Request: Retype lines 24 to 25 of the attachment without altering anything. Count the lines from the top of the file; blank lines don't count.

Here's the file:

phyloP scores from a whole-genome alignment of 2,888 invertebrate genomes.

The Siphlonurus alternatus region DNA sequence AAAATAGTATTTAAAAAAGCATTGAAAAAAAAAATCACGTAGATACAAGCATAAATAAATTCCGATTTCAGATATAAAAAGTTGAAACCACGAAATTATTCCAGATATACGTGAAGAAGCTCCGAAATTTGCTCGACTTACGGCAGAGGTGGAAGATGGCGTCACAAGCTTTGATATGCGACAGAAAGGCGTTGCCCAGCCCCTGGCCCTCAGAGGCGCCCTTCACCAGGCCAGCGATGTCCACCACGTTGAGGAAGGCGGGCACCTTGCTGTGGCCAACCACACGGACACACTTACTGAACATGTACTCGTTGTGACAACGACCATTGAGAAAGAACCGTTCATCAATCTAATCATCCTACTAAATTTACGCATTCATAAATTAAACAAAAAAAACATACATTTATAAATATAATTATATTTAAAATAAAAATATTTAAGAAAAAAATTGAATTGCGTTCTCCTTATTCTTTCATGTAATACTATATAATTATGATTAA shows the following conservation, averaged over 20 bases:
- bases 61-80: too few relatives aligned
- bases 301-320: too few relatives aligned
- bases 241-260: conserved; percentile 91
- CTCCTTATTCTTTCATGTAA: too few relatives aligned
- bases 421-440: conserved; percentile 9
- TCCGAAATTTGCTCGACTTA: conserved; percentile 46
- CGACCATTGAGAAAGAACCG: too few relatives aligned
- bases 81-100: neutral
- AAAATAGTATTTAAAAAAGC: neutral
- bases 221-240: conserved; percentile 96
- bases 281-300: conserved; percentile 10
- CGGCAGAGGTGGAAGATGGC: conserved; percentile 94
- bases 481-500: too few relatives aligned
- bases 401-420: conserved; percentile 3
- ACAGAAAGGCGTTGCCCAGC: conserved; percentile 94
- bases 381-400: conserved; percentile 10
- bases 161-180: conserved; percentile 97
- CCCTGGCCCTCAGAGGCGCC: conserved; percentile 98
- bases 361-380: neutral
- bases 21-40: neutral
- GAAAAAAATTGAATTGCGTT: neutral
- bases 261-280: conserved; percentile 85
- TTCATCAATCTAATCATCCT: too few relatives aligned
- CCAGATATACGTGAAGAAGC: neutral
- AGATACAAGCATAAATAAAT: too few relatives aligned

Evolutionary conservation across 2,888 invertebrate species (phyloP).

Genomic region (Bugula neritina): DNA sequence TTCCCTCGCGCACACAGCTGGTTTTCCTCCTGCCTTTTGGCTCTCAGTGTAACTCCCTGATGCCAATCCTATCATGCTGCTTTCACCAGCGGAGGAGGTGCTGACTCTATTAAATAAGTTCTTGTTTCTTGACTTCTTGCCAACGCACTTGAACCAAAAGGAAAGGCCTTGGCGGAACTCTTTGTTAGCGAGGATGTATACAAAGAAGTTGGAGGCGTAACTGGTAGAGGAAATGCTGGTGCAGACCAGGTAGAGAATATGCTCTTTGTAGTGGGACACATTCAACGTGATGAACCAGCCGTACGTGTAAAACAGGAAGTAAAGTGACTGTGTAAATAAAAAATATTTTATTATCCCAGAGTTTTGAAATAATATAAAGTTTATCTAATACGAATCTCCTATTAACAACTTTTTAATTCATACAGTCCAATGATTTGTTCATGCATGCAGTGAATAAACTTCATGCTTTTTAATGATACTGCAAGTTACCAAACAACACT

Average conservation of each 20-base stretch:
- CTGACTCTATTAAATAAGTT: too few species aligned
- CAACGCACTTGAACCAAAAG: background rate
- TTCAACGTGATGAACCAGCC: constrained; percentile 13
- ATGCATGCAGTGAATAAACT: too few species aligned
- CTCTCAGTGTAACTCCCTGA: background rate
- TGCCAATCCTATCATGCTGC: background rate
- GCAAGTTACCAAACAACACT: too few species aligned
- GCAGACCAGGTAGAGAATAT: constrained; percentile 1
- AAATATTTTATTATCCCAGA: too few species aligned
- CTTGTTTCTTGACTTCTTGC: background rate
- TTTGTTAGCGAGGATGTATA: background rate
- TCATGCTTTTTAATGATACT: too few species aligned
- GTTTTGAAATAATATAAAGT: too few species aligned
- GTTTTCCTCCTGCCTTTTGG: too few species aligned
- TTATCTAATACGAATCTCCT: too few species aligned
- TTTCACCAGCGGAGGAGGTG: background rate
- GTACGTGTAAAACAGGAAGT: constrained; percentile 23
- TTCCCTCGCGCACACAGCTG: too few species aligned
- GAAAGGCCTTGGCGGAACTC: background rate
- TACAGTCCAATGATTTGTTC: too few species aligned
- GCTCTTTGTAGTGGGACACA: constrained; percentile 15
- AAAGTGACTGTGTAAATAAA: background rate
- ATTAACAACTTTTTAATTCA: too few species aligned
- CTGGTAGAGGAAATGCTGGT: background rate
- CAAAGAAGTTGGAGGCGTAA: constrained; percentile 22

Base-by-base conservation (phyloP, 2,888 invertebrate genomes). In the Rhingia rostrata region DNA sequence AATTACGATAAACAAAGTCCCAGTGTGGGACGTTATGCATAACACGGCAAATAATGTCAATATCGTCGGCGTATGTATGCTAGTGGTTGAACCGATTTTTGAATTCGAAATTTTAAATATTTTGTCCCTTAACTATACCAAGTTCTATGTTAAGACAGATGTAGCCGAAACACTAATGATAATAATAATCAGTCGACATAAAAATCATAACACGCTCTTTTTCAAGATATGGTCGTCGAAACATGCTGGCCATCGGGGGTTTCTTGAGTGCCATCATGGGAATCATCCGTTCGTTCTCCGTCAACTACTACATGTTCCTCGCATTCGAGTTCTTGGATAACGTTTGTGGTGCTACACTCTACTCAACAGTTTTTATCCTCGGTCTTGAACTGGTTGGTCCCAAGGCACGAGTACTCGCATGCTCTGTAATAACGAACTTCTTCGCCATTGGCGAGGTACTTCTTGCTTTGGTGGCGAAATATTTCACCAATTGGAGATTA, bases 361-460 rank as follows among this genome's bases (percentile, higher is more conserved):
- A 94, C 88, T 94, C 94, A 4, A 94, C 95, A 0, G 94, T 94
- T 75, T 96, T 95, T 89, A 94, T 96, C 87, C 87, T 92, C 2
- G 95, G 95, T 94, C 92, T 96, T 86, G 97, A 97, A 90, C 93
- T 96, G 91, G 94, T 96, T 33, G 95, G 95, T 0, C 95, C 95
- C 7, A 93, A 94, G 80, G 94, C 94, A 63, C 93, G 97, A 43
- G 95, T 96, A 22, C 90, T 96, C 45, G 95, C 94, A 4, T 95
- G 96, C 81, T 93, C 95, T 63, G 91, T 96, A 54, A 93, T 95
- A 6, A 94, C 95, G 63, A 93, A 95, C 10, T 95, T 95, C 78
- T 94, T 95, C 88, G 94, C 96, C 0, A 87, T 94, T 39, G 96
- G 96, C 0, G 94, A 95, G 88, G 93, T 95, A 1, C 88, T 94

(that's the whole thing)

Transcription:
- bases 261-280: conserved; percentile 85
- TTCATCAATCTAATCATCCT: too few relatives aligned